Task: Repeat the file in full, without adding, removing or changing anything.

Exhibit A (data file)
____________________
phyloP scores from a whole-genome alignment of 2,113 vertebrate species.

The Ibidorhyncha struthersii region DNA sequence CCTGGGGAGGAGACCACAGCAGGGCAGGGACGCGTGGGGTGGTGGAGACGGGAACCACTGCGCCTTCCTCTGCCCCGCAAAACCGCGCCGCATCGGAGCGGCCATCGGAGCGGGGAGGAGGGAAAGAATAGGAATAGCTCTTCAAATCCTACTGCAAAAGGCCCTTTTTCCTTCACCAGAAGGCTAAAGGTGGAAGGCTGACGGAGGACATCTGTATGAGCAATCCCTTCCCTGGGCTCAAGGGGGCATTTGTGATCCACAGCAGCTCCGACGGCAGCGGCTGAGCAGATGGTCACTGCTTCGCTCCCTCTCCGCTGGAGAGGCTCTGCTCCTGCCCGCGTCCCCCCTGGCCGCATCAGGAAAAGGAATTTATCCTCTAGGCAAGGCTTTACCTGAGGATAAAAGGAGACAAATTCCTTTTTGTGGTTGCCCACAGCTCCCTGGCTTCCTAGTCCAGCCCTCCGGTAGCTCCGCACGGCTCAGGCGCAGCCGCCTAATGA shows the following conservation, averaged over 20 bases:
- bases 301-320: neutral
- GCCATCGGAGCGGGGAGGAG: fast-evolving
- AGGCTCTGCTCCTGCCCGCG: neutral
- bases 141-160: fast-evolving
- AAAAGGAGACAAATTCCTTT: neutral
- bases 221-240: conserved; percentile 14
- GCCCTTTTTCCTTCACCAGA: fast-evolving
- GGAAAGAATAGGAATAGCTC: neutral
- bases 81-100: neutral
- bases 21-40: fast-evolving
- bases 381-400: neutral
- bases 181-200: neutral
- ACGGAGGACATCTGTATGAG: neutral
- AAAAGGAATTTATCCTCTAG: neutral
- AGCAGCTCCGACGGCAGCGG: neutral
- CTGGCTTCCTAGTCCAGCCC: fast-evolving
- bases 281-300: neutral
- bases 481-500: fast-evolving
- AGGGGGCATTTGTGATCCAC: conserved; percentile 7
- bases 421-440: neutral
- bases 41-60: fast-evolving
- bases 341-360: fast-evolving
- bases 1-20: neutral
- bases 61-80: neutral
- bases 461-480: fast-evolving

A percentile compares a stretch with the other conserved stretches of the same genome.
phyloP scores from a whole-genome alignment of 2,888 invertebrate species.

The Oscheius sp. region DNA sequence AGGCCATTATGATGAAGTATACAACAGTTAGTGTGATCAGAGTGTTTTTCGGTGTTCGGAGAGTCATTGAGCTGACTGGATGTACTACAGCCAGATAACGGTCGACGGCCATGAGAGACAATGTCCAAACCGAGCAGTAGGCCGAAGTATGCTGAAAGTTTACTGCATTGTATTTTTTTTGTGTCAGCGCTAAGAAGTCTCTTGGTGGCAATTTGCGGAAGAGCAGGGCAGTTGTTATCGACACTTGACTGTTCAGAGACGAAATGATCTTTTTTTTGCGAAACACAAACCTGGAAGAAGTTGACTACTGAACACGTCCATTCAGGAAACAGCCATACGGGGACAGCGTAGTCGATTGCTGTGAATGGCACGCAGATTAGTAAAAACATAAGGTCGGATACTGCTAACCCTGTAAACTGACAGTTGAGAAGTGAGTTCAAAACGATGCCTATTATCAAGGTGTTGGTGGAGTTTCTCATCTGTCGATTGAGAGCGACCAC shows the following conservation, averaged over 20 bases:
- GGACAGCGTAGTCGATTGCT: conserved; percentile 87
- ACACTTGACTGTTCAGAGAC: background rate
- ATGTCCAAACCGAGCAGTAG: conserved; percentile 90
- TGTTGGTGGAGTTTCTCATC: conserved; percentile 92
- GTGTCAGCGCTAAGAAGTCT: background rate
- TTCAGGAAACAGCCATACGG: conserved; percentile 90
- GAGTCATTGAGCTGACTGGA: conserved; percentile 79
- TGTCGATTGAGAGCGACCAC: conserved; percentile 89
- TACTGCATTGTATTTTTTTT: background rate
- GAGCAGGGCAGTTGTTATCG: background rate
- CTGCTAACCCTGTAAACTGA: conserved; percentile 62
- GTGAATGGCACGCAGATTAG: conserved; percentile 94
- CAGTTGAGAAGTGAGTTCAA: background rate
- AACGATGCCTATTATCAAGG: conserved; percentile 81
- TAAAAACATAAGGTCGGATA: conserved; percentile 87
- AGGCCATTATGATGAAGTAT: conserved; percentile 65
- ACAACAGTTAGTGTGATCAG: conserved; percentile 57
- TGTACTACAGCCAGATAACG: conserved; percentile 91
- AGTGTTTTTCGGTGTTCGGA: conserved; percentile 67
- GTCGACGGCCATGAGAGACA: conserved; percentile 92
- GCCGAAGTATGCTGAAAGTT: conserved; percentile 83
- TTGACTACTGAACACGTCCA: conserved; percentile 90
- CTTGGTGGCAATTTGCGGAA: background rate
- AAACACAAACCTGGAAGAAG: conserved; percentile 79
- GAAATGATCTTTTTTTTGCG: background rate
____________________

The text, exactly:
phyloP scores from a whole-genome alignment of 2,113 vertebrate species.

The Ibidorhyncha struthersii region DNA sequence CCTGGGGAGGAGACCACAGCAGGGCAGGGACGCGTGGGGTGGTGGAGACGGGAACCACTGCGCCTTCCTCTGCCCCGCAAAACCGCGCCGCATCGGAGCGGCCATCGGAGCGGGGAGGAGGGAAAGAATAGGAATAGCTCTTCAAATCCTACTGCAAAAGGCCCTTTTTCCTTCACCAGAAGGCTAAAGGTGGAAGGCTGACGGAGGACATCTGTATGAGCAATCCCTTCCCTGGGCTCAAGGGGGCATTTGTGATCCACAGCAGCTCCGACGGCAGCGGCTGAGCAGATGGTCACTGCTTCGCTCCCTCTCCGCTGGAGAGGCTCTGCTCCTGCCCGCGTCCCCCCTGGCCGCATCAGGAAAAGGAATTTATCCTCTAGGCAAGGCTTTACCTGAGGATAAAAGGAGACAAATTCCTTTTTGTGGTTGCCCACAGCTCCCTGGCTTCCTAGTCCAGCCCTCCGGTAGCTCCGCACGGCTCAGGCGCAGCCGCCTAATGA shows the following conservation, averaged over 20 bases:
- bases 301-320: neutral
- GCCATCGGAGCGGGGAGGAG: fast-evolving
- AGGCTCTGCTCCTGCCCGCG: neutral
- bases 141-160: fast-evolving
- AAAAGGAGACAAATTCCTTT: neutral
- bases 221-240: conserved; percentile 14
- GCCCTTTTTCCTTCACCAGA: fast-evolving
- GGAAAGAATAGGAATAGCTC: neutral
- bases 81-100: neutral
- bases 21-40: fast-evolving
- bases 381-400: neutral
- bases 181-200: neutral
- ACGGAGGACATCTGTATGAG: neutral
- AAAAGGAATTTATCCTCTAG: neutral
- AGCAGCTCCGACGGCAGCGG: neutral
- CTGGCTTCCTAGTCCAGCCC: fast-evolving
- bases 281-300: neutral
- bases 481-500: fast-evolving
- AGGGGGCATTTGTGATCCAC: conserved; percentile 7
- bases 421-440: neutral
- bases 41-60: fast-evolving
- bases 341-360: fast-evolving
- bases 1-20: neutral
- bases 61-80: neutral
- bases 461-480: fast-evolving

A percentile compares a stretch with the other conserved stretches of the same genome.
phyloP scores from a whole-genome alignment of 2,888 invertebrate species.

The Oscheius sp. region DNA sequence AGGCCATTATGATGAAGTATACAACAGTTAGTGTGATCAGAGTGTTTTTCGGTGTTCGGAGAGTCATTGAGCTGACTGGATGTACTACAGCCAGATAACGGTCGACGGCCATGAGAGACAATGTCCAAACCGAGCAGTAGGCCGAAGTATGCTGAAAGTTTACTGCATTGTATTTTTTTTGTGTCAGCGCTAAGAAGTCTCTTGGTGGCAATTTGCGGAAGAGCAGGGCAGTTGTTATCGACACTTGACTGTTCAGAGACGAAATGATCTTTTTTTTGCGAAACACAAACCTGGAAGAAGTTGACTACTGAACACGTCCATTCAGGAAACAGCCATACGGGGACAGCGTAGTCGATTGCTGTGAATGGCACGCAGATTAGTAAAAACATAAGGTCGGATACTGCTAACCCTGTAAACTGACAGTTGAGAAGTGAGTTCAAAACGATGCCTATTATCAAGGTGTTGGTGGAGTTTCTCATCTGTCGATTGAGAGCGACCAC shows the following conservation, averaged over 20 bases:
- GGACAGCGTAGTCGATTGCT: conserved; percentile 87
- ACACTTGACTGTTCAGAGAC: background rate
- ATGTCCAAACCGAGCAGTAG: conserved; percentile 90
- TGTTGGTGGAGTTTCTCATC: conserved; percentile 92
- GTGTCAGCGCTAAGAAGTCT: background rate
- TTCAGGAAACAGCCATACGG: conserved; percentile 90
- GAGTCATTGAGCTGACTGGA: conserved; percentile 79
- TGTCGATTGAGAGCGACCAC: conserved; percentile 89
- TACTGCATTGTATTTTTTTT: background rate
- GAGCAGGGCAGTTGTTATCG: background rate
- CTGCTAACCCTGTAAACTGA: conserved; percentile 62
- GTGAATGGCACGCAGATTAG: conserved; percentile 94
- CAGTTGAGAAGTGAGTTCAA: background rate
- AACGATGCCTATTATCAAGG: conserved; percentile 81
- TAAAAACATAAGGTCGGATA: conserved; percentile 87
- AGGCCATTATGATGAAGTAT: conserved; percentile 65
- ACAACAGTTAGTGTGATCAG: conserved; percentile 57
- TGTACTACAGCCAGATAACG: conserved; percentile 91
- AGTGTTTTTCGGTGTTCGGA: conserved; percentile 67
- GTCGACGGCCATGAGAGACA: conserved; percentile 92
- GCCGAAGTATGCTGAAAGTT: conserved; percentile 83
- TTGACTACTGAACACGTCCA: conserved; percentile 90
- CTTGGTGGCAATTTGCGGAA: background rate
- AAACACAAACCTGGAAGAAG: conserved; percentile 79
- GAAATGATCTTTTTTTTGCG: background rate